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Can I Get COVID-19 Again?

Getting Covid-19 again seems to be rare but you have a still possible to get Covid-19 again after the recovery of it.
It is called reinfection. According to the knowledge from similar viruses, reinfections are expected.
This situation is also valid for vaccinated people. If you got the shot of Covid Vaccine and still virus can infect you again and thanks to the vaccine, the risk of severe illness and death decrease significantly.
There is a study called SARS-CoV-2 Immunity and Reinfection Evaluation (SIREN) which was conducted by the Department of Health and Social Care and Public Health in England. The study showed that the possibility of reinfection is decreased by 83% for at least five months due to the responses of the immune from the previous infection.
The results from the same study suggested that cases of reinfection are rare and the ratio of occurrence is fewer than 1% of about 6.600 participants who had already been infected by the COVID-19 virus.
Reinfection is a rare situation but it is significant to take precautions such as wearing masks, handwashing, and social distancing.

What are the Covid-19 Variants?

The pandemic of Covid-19 continues to affect our lives and thankfully vaccines are coming with hope to fight this pandemic. However, new versions of the Covid-19 virus are reported and put us in a stressful place again.

Let’s see what is the variant Of Covid-19 and how does it affect us?

The mutation is responsible for the formation of new variants of the virus and some of these variants continue to spread and some of them are disappeared.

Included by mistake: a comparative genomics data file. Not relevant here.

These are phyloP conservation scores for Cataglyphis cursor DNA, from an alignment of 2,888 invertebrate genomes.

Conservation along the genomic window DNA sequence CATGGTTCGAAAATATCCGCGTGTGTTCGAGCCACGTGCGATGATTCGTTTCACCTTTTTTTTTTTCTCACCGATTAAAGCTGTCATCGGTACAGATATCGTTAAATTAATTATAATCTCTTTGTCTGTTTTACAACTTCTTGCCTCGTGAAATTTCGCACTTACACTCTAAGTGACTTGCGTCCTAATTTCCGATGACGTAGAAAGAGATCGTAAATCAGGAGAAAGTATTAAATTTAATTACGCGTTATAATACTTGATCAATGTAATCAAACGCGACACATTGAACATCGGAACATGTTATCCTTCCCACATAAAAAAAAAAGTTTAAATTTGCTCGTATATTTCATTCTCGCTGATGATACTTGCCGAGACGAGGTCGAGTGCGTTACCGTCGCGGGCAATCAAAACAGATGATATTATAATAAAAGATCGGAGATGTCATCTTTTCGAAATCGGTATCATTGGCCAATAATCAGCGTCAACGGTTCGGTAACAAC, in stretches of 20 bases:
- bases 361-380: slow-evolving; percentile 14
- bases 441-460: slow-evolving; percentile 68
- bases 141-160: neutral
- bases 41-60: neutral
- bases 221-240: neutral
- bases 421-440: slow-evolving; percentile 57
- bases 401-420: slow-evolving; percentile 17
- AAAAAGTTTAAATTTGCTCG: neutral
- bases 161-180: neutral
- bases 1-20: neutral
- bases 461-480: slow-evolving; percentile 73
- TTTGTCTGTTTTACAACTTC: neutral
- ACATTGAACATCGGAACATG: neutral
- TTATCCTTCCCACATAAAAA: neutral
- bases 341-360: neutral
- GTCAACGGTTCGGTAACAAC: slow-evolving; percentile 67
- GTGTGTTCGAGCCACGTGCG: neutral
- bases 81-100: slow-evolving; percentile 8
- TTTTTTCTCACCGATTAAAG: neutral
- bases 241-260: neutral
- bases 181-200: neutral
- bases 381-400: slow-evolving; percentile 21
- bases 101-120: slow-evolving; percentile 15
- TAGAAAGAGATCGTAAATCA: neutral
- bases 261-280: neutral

As we know, new variants of Covid-19 are reported. One of them is detected in the UK and called B.1.1.7. It is more contagious when compared to their variants.

Last October, in South Africa, named with B.1.351 variant was determined and lastly, P.1 variant was detected passenger from Brasil at the airport in Japan.

Easily and fast spreading of these variants cause the number of infected people, a requirement of the health services, hospital admission, and finally to death.   

Therefore, protective strategies such as physical distance, mask, hand hygiene, isolation, and quarantine limit the spreading of the Covid-19 virus and protect public health.

What about the Vaccines?

Current vaccines were based on the previous version of the virus. However, scientists believe that they would be effective for new types of viruses.

The first result of BioNTech/Pfizer vaccines provides protection but less effective to new variants.

Two new vaccines (from Novavax and Jannsen) to be approved sooner would provide the protection as well. Experts from Oxford-AstraZeneca explained that their vaccine is protective against to new English variant.

Experts state that although this vaccine still provides protection against severe Covid-19 diseases, it is less effective against the South African variant.

Preliminary results from Moderna also show that the vaccine is effective against the South African variant. However, experts point out that the immune response may not be strong and long-lasting in this variant.